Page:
Part two of a two-part series on the Engel List
Illicit financial flows and corruption are a major concern in Latin America, as governments across the Americas try to prevent billions of dollars from leaving the region each year due to tax evasion and other financial crimes. They are also a major concern for the United States, which recently launched an anti-corruption campaign focused on three neighboring Latin American countries: Guatemala, Honduras and El Salvador.
The trio – known as the Northern Triangle of Central America – worries US policymakers because deep-rooted poverty in those countries has allowed corruption and a migration crisis to spill over into the United States.
In response, US lawmakers signed into law in December 2020 the United States-Northern Triangle Enhanced Engagement Act, which requires the US State Department to design targeted anti-corruption sanctions aimed at activity in the three countries. It also requires the State Department to publish an annual report on corrupt and undemocratic actors, known as the Engel List, in honor of the law’s legislative sponsor, former U.S. Representative Eliot L. Engel. (You can read our previous coverage in the following article: Global Tax Implications of the Engel List).
In the wake of this American campaign – the American Call to Action in Central America – it is worth examining the landscape of tax transparency and enforcement in these three countries. The Organization for Economic Co-operation and Development (OECD) has been working with Latin American tax administrations to improve tax transparency and on May 3, 2022 released a report detailing its latest findings. The report, Tax Transparency in Latin America 2022shows that tax authorities in Latin America are slowly improving their tax exchange networks, but also shows that the region as a whole needs more time to improve its strategy.
It further provides crucial information on tax transparency in the three Northern Triangle countries that could prove invaluable in the United States’ ongoing fight against corruption.
The OECD intervenes
In 2018, the OECD’s Global Forum on Transparency and Exchange of Information for Tax Purposes launched a program focused on Latin America to help tax administrations in these countries strengthen their information sharing activities. information. This program, called the Punta del Este Declaration, includes:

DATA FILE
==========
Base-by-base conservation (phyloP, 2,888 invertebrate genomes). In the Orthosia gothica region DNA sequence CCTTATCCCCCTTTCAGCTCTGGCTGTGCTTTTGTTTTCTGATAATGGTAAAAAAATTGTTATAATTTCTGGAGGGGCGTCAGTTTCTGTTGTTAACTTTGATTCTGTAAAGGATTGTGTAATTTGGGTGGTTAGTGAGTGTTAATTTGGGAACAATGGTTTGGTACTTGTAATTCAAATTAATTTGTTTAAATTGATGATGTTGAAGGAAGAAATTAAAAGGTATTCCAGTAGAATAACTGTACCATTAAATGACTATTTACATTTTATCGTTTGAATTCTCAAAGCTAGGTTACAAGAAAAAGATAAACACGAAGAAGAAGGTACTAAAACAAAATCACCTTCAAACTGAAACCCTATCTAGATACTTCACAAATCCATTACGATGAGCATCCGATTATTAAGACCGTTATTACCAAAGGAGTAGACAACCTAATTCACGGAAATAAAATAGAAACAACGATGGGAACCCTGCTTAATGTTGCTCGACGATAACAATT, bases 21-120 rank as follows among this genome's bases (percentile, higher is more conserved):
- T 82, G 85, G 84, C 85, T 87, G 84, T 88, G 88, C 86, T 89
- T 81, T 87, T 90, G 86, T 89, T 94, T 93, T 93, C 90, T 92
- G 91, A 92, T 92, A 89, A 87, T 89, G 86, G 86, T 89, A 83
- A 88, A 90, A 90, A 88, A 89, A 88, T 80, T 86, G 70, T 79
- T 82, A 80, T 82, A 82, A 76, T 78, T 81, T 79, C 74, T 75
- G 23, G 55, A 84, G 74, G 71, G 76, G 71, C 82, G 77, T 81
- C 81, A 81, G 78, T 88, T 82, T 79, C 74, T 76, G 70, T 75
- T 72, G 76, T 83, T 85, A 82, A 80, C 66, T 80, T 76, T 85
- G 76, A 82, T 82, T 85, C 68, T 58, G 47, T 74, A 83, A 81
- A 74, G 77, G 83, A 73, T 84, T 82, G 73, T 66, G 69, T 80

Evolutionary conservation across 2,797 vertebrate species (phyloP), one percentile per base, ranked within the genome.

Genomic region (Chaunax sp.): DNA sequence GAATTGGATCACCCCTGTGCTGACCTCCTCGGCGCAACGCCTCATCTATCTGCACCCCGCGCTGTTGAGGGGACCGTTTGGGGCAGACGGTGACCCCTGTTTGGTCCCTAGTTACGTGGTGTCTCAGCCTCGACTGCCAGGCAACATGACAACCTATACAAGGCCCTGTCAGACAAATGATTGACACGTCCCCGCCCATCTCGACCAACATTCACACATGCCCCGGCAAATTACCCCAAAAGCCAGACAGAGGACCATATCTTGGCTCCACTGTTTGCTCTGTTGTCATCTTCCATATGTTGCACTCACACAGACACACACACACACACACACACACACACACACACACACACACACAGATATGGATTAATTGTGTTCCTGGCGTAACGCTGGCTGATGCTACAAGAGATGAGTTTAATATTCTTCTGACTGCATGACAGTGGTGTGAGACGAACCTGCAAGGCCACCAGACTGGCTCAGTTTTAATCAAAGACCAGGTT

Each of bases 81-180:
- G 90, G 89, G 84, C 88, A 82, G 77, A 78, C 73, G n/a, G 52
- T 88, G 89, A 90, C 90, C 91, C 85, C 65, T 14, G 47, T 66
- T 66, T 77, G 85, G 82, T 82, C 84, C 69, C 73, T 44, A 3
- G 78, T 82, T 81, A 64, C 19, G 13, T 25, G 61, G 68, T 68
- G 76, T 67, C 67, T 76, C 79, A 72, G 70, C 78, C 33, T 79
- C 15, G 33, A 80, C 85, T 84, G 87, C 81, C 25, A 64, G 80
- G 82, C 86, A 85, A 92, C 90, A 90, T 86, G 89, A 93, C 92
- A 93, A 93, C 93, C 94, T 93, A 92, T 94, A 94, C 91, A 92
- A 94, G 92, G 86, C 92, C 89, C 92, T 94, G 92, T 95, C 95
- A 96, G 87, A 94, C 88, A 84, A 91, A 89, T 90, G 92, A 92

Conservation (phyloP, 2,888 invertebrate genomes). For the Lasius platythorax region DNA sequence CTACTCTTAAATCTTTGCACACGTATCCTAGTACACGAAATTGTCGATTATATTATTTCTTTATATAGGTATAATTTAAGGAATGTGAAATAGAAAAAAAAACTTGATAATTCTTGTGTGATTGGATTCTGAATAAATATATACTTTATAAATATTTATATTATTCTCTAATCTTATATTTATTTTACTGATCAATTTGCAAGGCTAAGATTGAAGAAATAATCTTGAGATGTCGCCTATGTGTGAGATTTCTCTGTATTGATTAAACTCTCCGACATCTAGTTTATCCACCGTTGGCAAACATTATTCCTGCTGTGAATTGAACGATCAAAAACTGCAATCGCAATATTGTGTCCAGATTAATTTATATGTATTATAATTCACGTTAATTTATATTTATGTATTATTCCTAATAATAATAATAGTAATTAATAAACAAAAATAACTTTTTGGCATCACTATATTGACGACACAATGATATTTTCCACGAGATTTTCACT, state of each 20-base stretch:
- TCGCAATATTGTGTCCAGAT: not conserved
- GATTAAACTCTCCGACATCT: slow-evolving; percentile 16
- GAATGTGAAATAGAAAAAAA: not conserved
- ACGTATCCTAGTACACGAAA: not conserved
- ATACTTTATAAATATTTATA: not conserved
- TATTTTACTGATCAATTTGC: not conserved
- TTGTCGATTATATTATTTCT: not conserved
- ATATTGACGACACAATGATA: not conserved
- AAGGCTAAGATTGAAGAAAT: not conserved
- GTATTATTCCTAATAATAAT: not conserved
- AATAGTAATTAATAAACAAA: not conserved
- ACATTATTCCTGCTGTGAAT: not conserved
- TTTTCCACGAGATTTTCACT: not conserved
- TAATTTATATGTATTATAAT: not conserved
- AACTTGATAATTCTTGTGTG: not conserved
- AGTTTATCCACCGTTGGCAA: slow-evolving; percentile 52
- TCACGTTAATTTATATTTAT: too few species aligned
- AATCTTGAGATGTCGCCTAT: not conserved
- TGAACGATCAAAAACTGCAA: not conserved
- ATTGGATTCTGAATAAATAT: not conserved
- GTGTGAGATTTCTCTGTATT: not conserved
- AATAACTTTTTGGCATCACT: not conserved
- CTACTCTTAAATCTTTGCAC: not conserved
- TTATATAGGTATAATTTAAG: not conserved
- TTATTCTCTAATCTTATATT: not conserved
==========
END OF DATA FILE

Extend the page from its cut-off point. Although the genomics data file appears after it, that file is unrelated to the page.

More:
- implement and improve information exchange systems,
- implement automatic information exchange systems, and
- implement beneficial ownership transparency systems.
Guatemala, Honduras and El Salvador have all joined the Punta del Este Declaration and are at relatively new stages in their journey towards tax transparency.
Early results from Northern Triangle tax transparency programs are promising
According to the report, Guatemala recently received assistance from the Global Forum on Beneficial Ownership Transparency and the implementation of a so-called “exchange of information on request” system to better help the country share data requested from other tax authorities. Honduras is at an even earlier stage in its journey and in 2021 participated in an induction program where it was coached on tax transparency standards. El Salvador is very new to the program, having signed the Punta del Este Declaration in 2021, but its signing is a promising start.
Once the three countries are able to fully implement their information exchange systems, the revenue and information benefits could bear fruit. According to the OECD, Latin American countries have raised €3.6 billion in additional revenue since 2009 through on-demand information exchange systems. Information exchange systems have also helped Latin American countries improve their voluntary disclosure programs, which have raised billions over the years. Between 2009 and 2021, voluntary disclosure programs in Latin America collected almost €26 billion according to the OECD.
The effort has a global reach
This effort to increase tax transparency across Latin America is precisely what governments need to fight corruption and hold bad actors accountable. For the United States, these developments come at an opportune time. As the United States continues its campaign in Central America, improved tax information exchange systems in Guatemala, Honduras and El Salvador could play a role in its fight. This is important not only for the United States or the three countries targeted, but also for the ongoing global fight against tax evasion.